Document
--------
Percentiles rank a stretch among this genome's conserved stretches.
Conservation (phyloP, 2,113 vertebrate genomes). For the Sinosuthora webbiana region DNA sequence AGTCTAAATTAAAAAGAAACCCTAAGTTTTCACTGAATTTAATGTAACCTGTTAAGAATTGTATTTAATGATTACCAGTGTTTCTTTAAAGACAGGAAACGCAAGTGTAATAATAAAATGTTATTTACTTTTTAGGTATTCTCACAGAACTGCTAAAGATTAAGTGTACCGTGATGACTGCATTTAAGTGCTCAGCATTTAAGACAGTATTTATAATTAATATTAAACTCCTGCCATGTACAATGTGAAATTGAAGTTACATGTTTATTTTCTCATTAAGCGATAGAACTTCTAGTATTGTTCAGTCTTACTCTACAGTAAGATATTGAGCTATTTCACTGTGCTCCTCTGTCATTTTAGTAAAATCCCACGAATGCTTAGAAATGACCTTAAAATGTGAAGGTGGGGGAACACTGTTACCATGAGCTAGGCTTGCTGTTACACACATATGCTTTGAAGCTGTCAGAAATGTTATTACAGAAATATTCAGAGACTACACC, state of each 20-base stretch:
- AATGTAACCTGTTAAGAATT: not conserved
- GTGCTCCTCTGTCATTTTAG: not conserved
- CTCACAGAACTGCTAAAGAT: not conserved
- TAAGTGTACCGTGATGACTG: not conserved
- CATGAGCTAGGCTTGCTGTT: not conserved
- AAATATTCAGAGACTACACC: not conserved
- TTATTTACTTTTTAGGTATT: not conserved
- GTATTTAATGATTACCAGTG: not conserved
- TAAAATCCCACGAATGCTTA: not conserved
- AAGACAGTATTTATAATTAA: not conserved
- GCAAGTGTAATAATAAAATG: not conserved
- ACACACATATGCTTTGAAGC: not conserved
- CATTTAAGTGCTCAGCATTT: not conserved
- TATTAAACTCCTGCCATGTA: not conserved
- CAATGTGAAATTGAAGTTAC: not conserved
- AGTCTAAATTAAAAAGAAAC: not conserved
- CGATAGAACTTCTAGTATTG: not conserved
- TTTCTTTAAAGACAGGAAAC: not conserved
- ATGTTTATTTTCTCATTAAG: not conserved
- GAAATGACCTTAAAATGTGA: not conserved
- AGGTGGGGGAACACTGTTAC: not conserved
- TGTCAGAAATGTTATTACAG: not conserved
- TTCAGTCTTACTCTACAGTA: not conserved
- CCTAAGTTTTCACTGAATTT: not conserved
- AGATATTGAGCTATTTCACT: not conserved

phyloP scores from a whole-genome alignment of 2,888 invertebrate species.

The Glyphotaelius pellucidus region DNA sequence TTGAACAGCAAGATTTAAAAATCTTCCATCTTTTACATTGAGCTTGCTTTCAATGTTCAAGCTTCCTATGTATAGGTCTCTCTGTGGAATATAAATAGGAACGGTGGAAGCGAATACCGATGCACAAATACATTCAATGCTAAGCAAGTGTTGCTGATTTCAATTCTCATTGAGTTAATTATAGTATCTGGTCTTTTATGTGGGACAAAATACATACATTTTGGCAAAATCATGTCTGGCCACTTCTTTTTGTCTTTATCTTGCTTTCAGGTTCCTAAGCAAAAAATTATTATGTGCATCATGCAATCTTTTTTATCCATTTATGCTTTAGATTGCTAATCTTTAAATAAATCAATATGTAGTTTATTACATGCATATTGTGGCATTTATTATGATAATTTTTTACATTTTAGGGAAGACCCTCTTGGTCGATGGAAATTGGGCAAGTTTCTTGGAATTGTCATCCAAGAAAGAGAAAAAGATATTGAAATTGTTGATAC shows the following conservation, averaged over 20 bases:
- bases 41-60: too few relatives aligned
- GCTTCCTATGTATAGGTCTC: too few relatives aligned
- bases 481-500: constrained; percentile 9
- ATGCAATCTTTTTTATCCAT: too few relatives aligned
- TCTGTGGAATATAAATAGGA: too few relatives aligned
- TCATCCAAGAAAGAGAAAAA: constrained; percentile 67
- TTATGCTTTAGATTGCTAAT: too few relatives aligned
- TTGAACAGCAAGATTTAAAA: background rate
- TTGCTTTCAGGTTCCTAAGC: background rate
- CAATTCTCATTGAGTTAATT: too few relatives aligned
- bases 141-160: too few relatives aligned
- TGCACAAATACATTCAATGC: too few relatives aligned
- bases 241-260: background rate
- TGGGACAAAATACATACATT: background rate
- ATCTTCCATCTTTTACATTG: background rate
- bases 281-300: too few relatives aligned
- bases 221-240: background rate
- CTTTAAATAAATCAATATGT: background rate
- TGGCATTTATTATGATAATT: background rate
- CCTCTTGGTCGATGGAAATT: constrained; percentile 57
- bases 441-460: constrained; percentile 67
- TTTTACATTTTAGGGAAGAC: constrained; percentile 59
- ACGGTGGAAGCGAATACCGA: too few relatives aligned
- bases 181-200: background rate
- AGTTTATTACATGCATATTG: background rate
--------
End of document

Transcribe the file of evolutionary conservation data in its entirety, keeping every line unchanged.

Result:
Percentiles rank a stretch among this genome's conserved stretches.
Conservation (phyloP, 2,113 vertebrate genomes). For the Sinosuthora webbiana region DNA sequence AGTCTAAATTAAAAAGAAACCCTAAGTTTTCACTGAATTTAATGTAACCTGTTAAGAATTGTATTTAATGATTACCAGTGTTTCTTTAAAGACAGGAAACGCAAGTGTAATAATAAAATGTTATTTACTTTTTAGGTATTCTCACAGAACTGCTAAAGATTAAGTGTACCGTGATGACTGCATTTAAGTGCTCAGCATTTAAGACAGTATTTATAATTAATATTAAACTCCTGCCATGTACAATGTGAAATTGAAGTTACATGTTTATTTTCTCATTAAGCGATAGAACTTCTAGTATTGTTCAGTCTTACTCTACAGTAAGATATTGAGCTATTTCACTGTGCTCCTCTGTCATTTTAGTAAAATCCCACGAATGCTTAGAAATGACCTTAAAATGTGAAGGTGGGGGAACACTGTTACCATGAGCTAGGCTTGCTGTTACACACATATGCTTTGAAGCTGTCAGAAATGTTATTACAGAAATATTCAGAGACTACACC, state of each 20-base stretch:
- AATGTAACCTGTTAAGAATT: not conserved
- GTGCTCCTCTGTCATTTTAG: not conserved
- CTCACAGAACTGCTAAAGAT: not conserved
- TAAGTGTACCGTGATGACTG: not conserved
- CATGAGCTAGGCTTGCTGTT: not conserved
- AAATATTCAGAGACTACACC: not conserved
- TTATTTACTTTTTAGGTATT: not conserved
- GTATTTAATGATTACCAGTG: not conserved
- TAAAATCCCACGAATGCTTA: not conserved
- AAGACAGTATTTATAATTAA: not conserved
- GCAAGTGTAATAATAAAATG: not conserved
- ACACACATATGCTTTGAAGC: not conserved
- CATTTAAGTGCTCAGCATTT: not conserved
- TATTAAACTCCTGCCATGTA: not conserved
- CAATGTGAAATTGAAGTTAC: not conserved
- AGTCTAAATTAAAAAGAAAC: not conserved
- CGATAGAACTTCTAGTATTG: not conserved
- TTTCTTTAAAGACAGGAAAC: not conserved
- ATGTTTATTTTCTCATTAAG: not conserved
- GAAATGACCTTAAAATGTGA: not conserved
- AGGTGGGGGAACACTGTTAC: not conserved
- TGTCAGAAATGTTATTACAG: not conserved
- TTCAGTCTTACTCTACAGTA: not conserved
- CCTAAGTTTTCACTGAATTT: not conserved
- AGATATTGAGCTATTTCACT: not conserved

phyloP scores from a whole-genome alignment of 2,888 invertebrate species.

The Glyphotaelius pellucidus region DNA sequence TTGAACAGCAAGATTTAAAAATCTTCCATCTTTTACATTGAGCTTGCTTTCAATGTTCAAGCTTCCTATGTATAGGTCTCTCTGTGGAATATAAATAGGAACGGTGGAAGCGAATACCGATGCACAAATACATTCAATGCTAAGCAAGTGTTGCTGATTTCAATTCTCATTGAGTTAATTATAGTATCTGGTCTTTTATGTGGGACAAAATACATACATTTTGGCAAAATCATGTCTGGCCACTTCTTTTTGTCTTTATCTTGCTTTCAGGTTCCTAAGCAAAAAATTATTATGTGCATCATGCAATCTTTTTTATCCATTTATGCTTTAGATTGCTAATCTTTAAATAAATCAATATGTAGTTTATTACATGCATATTGTGGCATTTATTATGATAATTTTTTACATTTTAGGGAAGACCCTCTTGGTCGATGGAAATTGGGCAAGTTTCTTGGAATTGTCATCCAAGAAAGAGAAAAAGATATTGAAATTGTTGATAC shows the following conservation, averaged over 20 bases:
- bases 41-60: too few relatives aligned
- GCTTCCTATGTATAGGTCTC: too few relatives aligned
- bases 481-500: constrained; percentile 9
- ATGCAATCTTTTTTATCCAT: too few relatives aligned
- TCTGTGGAATATAAATAGGA: too few relatives aligned
- TCATCCAAGAAAGAGAAAAA: constrained; percentile 67
- TTATGCTTTAGATTGCTAAT: too few relatives aligned
- TTGAACAGCAAGATTTAAAA: background rate
- TTGCTTTCAGGTTCCTAAGC: background rate
- CAATTCTCATTGAGTTAATT: too few relatives aligned
- bases 141-160: too few relatives aligned
- TGCACAAATACATTCAATGC: too few relatives aligned
- bases 241-260: background rate
- TGGGACAAAATACATACATT: background rate
- ATCTTCCATCTTTTACATTG: background rate
- bases 281-300: too few relatives aligned
- bases 221-240: background rate
- CTTTAAATAAATCAATATGT: background rate
- TGGCATTTATTATGATAATT: background rate
- CCTCTTGGTCGATGGAAATT: constrained; percentile 57
- bases 441-460: constrained; percentile 67
- TTTTACATTTTAGGGAAGAC: constrained; percentile 59
- ACGGTGGAAGCGAATACCGA: too few relatives aligned
- bases 181-200: background rate
- AGTTTATTACATGCATATTG: background rate